Sony NEX-3: Stylish and Compact, but is it Worth it?
2 September 2011
Excerpt: Mirrorless interchangeable lens cameras (MILC) are becoming increasingly popular. This new breed started gaining momentum with micro four-thirds cameras like the Olympus PEN E-P1, which use 4/3-type sensors that are half the size of sensors used in entry-level digital SLRs and about nine times the size of sensors used in compact cameras. The latest development in the MILC segment is models that use APS-C size sensors.
Summary: The Sony Alpha NEX-3 is very close to an ideal camera for travelers who want to get great shots on the road, but don't want to lug around a full-size DSLR or mess too much with settings. At $599, it's about the same price as a prosumer DSLR such as the Canon T2i or Nikon D5000 , and takes great-looking photos and HD video. While we wish its menu structure were less convoluted and the battery life longer, we can't argue with the results.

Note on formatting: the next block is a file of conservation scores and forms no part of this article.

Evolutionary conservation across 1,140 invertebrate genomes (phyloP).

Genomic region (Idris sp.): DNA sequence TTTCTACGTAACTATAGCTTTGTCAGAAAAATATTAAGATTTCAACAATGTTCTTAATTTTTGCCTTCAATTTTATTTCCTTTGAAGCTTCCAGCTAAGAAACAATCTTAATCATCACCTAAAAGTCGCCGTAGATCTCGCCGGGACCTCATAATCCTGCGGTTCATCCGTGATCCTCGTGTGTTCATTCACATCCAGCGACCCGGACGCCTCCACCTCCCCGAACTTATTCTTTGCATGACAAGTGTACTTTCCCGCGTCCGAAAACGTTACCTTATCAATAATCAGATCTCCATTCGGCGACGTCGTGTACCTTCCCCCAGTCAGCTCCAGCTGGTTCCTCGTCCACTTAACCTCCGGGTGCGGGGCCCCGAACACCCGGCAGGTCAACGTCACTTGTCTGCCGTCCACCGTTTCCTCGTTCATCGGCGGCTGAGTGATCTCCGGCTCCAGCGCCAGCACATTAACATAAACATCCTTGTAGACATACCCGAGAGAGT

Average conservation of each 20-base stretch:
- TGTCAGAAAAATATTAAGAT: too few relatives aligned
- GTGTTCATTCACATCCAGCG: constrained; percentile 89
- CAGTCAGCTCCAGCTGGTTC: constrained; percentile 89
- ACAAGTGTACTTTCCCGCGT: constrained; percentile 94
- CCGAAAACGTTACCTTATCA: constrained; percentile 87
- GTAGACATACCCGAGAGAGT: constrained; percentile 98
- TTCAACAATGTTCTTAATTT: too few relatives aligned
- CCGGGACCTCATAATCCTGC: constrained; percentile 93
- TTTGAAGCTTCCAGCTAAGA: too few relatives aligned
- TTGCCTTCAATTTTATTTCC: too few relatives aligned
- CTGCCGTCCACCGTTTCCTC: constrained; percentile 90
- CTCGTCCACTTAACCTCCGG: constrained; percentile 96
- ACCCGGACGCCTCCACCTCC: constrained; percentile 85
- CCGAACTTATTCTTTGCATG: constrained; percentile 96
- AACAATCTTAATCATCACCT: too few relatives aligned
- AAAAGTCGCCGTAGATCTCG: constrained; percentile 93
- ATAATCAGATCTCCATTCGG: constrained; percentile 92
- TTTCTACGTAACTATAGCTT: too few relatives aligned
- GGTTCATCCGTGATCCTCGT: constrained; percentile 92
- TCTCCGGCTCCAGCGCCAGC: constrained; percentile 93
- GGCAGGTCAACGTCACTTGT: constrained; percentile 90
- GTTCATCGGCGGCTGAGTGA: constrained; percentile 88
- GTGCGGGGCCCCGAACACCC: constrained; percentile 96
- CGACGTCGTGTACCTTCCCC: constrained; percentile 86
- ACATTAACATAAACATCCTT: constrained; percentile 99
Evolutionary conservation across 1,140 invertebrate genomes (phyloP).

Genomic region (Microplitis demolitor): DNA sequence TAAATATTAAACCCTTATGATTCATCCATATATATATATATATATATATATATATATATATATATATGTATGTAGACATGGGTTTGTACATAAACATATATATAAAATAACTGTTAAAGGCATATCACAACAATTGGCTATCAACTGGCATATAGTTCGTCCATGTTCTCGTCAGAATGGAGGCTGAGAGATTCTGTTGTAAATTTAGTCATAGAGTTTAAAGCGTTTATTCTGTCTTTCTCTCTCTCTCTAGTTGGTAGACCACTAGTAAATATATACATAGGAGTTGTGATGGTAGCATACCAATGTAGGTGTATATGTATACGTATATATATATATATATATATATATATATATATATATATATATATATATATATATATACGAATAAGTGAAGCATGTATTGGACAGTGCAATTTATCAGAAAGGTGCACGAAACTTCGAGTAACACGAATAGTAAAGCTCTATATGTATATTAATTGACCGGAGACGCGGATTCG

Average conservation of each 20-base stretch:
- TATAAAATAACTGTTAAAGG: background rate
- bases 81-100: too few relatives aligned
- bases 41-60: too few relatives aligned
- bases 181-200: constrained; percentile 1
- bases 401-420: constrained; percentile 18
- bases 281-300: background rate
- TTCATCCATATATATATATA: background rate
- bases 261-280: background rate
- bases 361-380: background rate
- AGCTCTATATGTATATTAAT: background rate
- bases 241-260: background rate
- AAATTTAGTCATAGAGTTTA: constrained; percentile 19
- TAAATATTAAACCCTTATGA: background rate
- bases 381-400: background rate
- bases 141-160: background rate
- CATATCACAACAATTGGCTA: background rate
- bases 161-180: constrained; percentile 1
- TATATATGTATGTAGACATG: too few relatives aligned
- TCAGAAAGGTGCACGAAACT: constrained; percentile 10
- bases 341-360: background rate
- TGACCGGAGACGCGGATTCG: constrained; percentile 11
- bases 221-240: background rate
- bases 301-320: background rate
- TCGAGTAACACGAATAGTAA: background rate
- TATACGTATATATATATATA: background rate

Excerpt: A few days ago I could tell nobody about this newbie. I was under an NDA (Non Disclosure Agreement) from Sony. The Sony NEX-3 was a hot camera! So Sony gave me a review unit of the Sony NEX-3 three days, explaining that they were so fearful of leaks that a Sony person would collect it from me when my time was up: “Can’t trust couriers — they’ve been known to open up boxes and leak the info to competitors!
Conclusion: The Sony Nex-3 is not a cheap option, but it is a quality option. You can pick up the majority of features this camera has with an entry level Digital SLR and pay less if you prefer to. The main attractions are its picture quality and a portability that a Digital SLR simply cannot match. Overall The Nex-3 is an impressive camera.
Pros: Small size - clarity of pictures - build quality
Cons: Fiddly flash unit - limited range of compatible lenses with E mount - can overexpose photos
Excerpt: Sony’s Alpha NEX series of cameras are two of the smallest system cameras available today. We looked at the Alpha NEX-5 a couple of months back and while it was undoubtedly a beautiful camera with DSLR-like image quality, some of the choices Sony had made meant the camera was often frustrating to use – particularly when using the aperture priority, shutter priority or manual modes – because regularly-used functions were buried in a unique, but fragmented menu system.